Buck the Trends: Park factors and the KC Royals

A new contributor's debut introduces a new series to Kings of Kauffman.

Transcendental Graphics/GettyImages
facebooktwitterreddit
Prev
2 of 5
Next

Let’s talk first about Kauffman Stadium

Kauffman Stadium is one of the oldest ballparks in the majors. Although there are currently ongoing talks about building a new stadium, we're probably still close to a decade away from moving out of The K, so any planning done by the current Kansas City front office is likely to be done knowing the Royals will be playing at Kauffman for the foreseeable future. 

What makes Kauffman Stadium unique? It's 410 feet to centerfield and 330 feet to each of the outfield corners and is the only symmetrical big league ballpark because there are no cut-ins or odd-shaped outfield walls. While it doesn't have the deepest center field, it does have the deepest corners and, because it's symmetrical, has the biggest major league power alleys.

A power alley is the area of the ballpark where a power-hitter will likely hit a baseball with the most power. This is the area of the outfield between right and center and left and center. These large power alleys contribute to high hit totals in Kauffman Stadium.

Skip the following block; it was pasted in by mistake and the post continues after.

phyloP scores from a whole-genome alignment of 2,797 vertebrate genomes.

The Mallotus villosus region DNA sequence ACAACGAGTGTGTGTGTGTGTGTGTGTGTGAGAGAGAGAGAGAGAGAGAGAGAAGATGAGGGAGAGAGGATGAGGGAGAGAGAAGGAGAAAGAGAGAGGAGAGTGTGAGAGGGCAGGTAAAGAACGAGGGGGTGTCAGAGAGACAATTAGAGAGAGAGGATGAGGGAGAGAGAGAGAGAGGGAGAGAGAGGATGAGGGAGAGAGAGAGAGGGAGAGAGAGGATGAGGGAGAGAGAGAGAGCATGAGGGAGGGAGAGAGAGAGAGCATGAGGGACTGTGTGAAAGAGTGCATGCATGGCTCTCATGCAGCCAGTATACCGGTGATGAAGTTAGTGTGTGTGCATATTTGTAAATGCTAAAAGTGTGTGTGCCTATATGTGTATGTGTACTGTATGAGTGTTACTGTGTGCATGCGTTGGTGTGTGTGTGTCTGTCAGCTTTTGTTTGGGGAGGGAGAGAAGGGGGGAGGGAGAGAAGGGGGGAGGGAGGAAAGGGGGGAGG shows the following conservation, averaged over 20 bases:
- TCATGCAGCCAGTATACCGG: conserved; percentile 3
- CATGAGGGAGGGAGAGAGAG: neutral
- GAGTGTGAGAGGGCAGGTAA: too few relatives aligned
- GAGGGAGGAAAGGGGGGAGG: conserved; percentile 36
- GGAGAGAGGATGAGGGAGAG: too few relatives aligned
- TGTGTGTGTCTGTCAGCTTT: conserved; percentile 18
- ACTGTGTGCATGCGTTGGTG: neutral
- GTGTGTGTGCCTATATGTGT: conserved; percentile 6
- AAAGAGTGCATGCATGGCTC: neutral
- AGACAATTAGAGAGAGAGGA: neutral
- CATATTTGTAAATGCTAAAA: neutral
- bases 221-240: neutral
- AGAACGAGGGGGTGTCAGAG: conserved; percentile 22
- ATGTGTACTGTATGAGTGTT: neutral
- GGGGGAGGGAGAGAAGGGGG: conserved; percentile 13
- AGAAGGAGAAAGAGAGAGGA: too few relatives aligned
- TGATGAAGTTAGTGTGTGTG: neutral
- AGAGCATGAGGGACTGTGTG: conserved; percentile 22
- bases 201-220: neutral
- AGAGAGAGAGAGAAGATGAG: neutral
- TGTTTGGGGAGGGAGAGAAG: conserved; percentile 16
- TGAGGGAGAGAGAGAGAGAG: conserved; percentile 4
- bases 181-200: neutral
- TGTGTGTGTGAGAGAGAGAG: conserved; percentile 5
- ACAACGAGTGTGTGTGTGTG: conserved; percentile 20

Kauffman is, of course, an outdoor ballpark and, as any Kansan or Missourian knows, there is a lot of west wind in the area. Due to its orientation at the Truman Sports Complex, left field is positioned so that righthanded pull hitters swing predominantly into the wind. Although it is easier to hit home runs to right field vs. left, the Kauffman wind tends to knock balls down even to right field. Their park gives the Royals an advantage by naturally minimizing home runs. 

The home run and power alley factors make Kauffman extremely unique — it's generally pitcher-friendly, but the power alleys help teams that can put the ball in play.  The K generally produces among the most hits in the majors, but just as typically doesn't yield a lot of home runs.

How can we interpret all that?